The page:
Intermittent fasting (IF) is an eating trend that has once again gained popularity after being studied for its health benefits. Some people choose to fast for religious or spiritual reasons, and in fact can feel more natural than traditional eating practices. Compelling evidence on the health benefits of intermittent fasting reveals that fasting may be a viable option to help regulate metabolism and prevent and treat a variety of health concerns.
Intermittent fasting, or periods of voluntary abstinence from food and drink, guides your focus to when you’re eating as opposed to what you’re eating. A fast can vary in length, depending on your goals.
Types of Intermittent Fasting
- Time restrictive eating. This method aims to align eating patterns with the natural circadian rhythm. In this method (16:8), you would fast for 16 hours, and eat over the course of eight. This is often the most sustainable way to practice fasting, and is definitely the most popular option.
- Whole-day fasting. You may have heard of this as the 5:2 diet, where you eat your regular portions and at your regular times for five days, and then fast for two full 24-hour periods each week.
- Alternate day fasting. This is the strictest form of fasting because you only eat every other day. 24 hours of eating is followed by 24 hours of fasting.
What happens during fasting phases?
After hours without food, your body begins to run out of sugar to use for energy to keep you going. At this point, your body will look to other sources for energy and begin burning fat. Some refer to this change from using glucose as energy to using fatty acids for energy as metabolic switching.
Intermittent fasting induces a temporary ketogenic state. This promotes weight loss, as processing ketones requires greater energy. Intermittent fasting contains elements of the ketogenic diet, benefitting from increased fat metabolism, but it may actually be more beneficial than the ketogenic diet. The typical keto diet involves high consumption of animal fats, which is associated with increased cardiovascular risk.
By prolonging the fasting period, your body switches to fat burning more quickly. When choosing the right fast for you, you want to make sure your preferred method will fit into your lifestyle and daily routine. The key to any ‘diet’ is consistency, so be sure to choose a method to which you can adhere for an extended period of time.
Metabolic Benefits of Intermittent Fasting
During periods of fasting, several things happen in your body. For example, your body initiates cellular repair processes and alters hormone levels to release body fat. Giving your body a rest from calorie intake helps regulate metabolism in the following ways.
Reduce Insulin Resistance
Intermittent fasting has promising value for people with type 2 diabetes and pre-diabetics. Studies show that IF helps decrease glucose levels in the blood and insulin resistance. For those with diabetes, IF may even eliminate the need for insulin.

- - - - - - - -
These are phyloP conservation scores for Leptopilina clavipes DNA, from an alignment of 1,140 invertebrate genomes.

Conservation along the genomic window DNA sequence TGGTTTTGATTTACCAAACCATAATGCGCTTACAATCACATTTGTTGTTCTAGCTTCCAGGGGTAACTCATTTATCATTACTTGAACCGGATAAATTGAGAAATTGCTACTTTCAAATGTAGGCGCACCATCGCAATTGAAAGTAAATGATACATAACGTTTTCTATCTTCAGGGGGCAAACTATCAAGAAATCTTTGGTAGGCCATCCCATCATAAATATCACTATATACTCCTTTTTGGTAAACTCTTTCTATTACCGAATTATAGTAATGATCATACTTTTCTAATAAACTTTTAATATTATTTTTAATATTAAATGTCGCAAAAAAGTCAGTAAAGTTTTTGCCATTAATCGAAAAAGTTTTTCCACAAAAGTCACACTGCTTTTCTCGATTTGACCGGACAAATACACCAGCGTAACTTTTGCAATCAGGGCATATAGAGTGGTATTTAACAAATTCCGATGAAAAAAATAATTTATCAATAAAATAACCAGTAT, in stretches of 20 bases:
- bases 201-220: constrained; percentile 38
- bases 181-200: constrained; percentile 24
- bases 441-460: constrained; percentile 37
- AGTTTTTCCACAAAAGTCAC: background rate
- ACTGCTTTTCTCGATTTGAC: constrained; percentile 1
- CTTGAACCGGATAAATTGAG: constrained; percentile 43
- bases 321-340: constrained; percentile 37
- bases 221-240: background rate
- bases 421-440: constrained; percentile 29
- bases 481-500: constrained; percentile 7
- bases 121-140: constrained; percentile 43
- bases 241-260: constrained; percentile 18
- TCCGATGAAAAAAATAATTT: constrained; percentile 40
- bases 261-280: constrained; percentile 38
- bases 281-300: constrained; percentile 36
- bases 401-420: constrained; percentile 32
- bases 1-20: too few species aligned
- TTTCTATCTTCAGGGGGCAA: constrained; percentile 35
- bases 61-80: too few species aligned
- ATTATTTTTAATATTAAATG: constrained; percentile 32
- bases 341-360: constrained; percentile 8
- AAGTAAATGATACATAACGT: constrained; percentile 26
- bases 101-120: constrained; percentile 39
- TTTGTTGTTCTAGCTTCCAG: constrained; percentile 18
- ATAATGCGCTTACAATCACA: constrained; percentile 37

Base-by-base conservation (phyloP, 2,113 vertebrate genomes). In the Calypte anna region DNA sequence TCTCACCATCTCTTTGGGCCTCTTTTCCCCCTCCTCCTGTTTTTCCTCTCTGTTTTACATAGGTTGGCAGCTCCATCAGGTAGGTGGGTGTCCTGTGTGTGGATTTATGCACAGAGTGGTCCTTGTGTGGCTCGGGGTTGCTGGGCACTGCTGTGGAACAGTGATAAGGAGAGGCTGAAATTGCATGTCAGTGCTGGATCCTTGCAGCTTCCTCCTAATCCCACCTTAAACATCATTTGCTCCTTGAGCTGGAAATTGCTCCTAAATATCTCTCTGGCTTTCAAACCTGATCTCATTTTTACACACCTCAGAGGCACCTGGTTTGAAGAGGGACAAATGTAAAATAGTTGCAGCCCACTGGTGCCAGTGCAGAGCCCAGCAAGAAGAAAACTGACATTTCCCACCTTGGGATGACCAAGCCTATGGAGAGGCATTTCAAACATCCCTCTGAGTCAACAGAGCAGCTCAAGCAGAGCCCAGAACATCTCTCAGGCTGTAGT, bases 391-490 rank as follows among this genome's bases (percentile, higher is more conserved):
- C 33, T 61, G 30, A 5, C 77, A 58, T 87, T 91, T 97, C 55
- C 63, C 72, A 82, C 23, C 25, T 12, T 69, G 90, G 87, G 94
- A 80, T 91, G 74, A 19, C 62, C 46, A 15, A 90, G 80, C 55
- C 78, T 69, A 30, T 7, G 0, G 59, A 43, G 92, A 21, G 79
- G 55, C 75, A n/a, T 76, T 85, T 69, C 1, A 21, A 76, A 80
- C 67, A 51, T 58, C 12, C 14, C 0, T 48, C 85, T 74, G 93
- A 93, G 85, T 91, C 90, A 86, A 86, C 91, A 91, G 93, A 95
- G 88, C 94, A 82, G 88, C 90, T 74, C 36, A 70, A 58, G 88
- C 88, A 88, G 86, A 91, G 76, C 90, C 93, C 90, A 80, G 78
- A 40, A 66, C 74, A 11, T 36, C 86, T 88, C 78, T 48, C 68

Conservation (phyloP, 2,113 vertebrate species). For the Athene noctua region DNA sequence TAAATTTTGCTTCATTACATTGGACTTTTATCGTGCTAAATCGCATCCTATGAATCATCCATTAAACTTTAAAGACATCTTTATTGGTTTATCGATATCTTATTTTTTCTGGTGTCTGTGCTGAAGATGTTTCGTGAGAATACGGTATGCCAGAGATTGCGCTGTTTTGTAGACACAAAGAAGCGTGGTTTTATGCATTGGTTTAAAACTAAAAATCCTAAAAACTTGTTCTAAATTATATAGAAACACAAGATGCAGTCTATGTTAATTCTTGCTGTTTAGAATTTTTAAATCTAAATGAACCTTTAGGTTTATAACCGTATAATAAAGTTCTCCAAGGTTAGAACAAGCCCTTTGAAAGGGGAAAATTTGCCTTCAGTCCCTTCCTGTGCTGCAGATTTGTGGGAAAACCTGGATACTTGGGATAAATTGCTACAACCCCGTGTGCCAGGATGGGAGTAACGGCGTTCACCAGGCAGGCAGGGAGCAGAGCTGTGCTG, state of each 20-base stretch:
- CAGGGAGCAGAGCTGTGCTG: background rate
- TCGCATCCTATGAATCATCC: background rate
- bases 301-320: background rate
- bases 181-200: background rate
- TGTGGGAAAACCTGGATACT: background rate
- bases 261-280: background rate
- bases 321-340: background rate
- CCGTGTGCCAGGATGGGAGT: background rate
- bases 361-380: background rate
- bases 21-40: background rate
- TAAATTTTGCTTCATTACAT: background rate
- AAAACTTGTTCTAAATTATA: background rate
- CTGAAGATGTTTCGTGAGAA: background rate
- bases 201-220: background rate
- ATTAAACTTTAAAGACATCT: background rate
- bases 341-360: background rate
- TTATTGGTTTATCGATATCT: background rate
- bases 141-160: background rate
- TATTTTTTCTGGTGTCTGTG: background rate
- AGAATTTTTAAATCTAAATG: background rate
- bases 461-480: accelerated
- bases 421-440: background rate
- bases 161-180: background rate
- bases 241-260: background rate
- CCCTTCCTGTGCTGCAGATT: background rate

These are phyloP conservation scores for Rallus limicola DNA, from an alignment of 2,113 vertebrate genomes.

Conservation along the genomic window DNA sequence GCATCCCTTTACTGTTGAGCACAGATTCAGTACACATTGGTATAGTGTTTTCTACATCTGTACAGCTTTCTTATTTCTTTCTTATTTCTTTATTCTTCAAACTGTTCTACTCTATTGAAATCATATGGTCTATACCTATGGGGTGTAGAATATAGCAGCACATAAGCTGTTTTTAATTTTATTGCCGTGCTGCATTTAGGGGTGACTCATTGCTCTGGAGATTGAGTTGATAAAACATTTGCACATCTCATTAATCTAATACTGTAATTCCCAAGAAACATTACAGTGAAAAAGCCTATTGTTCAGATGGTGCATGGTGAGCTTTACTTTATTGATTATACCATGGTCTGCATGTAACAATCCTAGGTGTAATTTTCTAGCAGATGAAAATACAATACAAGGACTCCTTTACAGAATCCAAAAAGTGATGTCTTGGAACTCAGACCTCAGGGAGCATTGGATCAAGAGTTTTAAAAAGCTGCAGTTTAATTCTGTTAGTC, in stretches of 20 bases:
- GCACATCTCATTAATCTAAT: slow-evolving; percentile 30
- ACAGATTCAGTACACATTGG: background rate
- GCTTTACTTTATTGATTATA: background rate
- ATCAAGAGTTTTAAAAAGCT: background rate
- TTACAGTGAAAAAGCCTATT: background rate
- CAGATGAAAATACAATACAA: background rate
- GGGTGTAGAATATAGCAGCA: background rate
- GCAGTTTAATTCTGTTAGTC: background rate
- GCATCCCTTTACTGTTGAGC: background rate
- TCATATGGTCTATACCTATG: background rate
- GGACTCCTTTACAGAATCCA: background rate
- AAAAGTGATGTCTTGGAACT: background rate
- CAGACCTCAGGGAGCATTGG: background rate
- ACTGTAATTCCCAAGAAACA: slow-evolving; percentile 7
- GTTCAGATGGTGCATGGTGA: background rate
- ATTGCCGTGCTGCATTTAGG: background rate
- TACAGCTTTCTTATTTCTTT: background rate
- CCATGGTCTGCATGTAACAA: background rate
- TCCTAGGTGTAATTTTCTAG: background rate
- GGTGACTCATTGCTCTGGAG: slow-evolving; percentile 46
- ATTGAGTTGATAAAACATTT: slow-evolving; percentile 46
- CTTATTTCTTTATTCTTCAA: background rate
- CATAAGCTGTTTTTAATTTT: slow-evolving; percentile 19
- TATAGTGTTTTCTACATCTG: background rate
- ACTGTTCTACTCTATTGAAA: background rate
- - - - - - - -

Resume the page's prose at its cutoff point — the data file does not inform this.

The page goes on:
Many people adapt intermittent fasting for weight loss benefits. It works not only because of lowered calorie intake, but also because of hormonal changes that take place during IF. Fasting enhances the production of human growth hormone, which facilitates fat burning and muscle gain.
Lower insulin levels and higher growth hormone levels increase the breakdown of body fat. In this way, short-term fasting actually increases metabolic rate, helping you burn even more calories. Importantly, intermittent fasting increases the loss of belly fat, which plays a role in the risk of metabolic disease.
Decrease Inflammation and Oxidative Stress
Oxidative stress contributes to premature aging and many chronic diseases. Free radical damage to cells like protein and DNA can lead to cancer and other diseases. Oxidation also causes widespread inflammation in the body, as an immune system response to the damage.
Studies show that intermittent fasting helps protect against oxidative stress on the body and decreases the immune system’s inflammatory response. Other studies show that cellular repair is improved during fasting periods, thereby further protecting the body from the effects of cellular damage.
A shortened eating window helps to regulate the natural circadian rhythm. Most people who fast stop eating earlier in the evening. Late dinners cause higher glucose levels than daytime meals, increasing the risk of diabetes and disrupting sleep. Nighttime eating decreases both quality and quantity of sleep.
Quality sleep does more than just help us feel good and function more effectively during the day. Adequate sleep duration and quality is also important for the normal functioning of daily metabolic and hormonal processes and appetite regulation.
Improve Heart Health
Studies show that intermittent fasting improves numerous cardiovascular risk factors, including blood pressure, cholesterol, and triglycerides. Even after a cardiovascular event, intermittent fasting may confer cardiac protection. People who engage in IF post-heart attack have a lower risk for coronary heart disease.
The Bottom Line
Given the known benefits for metabolism and other health markers, intermittent fasting is a viable method for weight loss, managing blood glucose, and preventing metabolic disease.
As with any lifestyle change, it’s always a good idea to consult with a physician. IF may not be recommended for children under 18, women who are pregnant or nursing, or people with a history of eating disorders. Listen to your body, and remember that change does not happen overnight. It takes consistency and trial and error to figure out what is going to work best for your own body.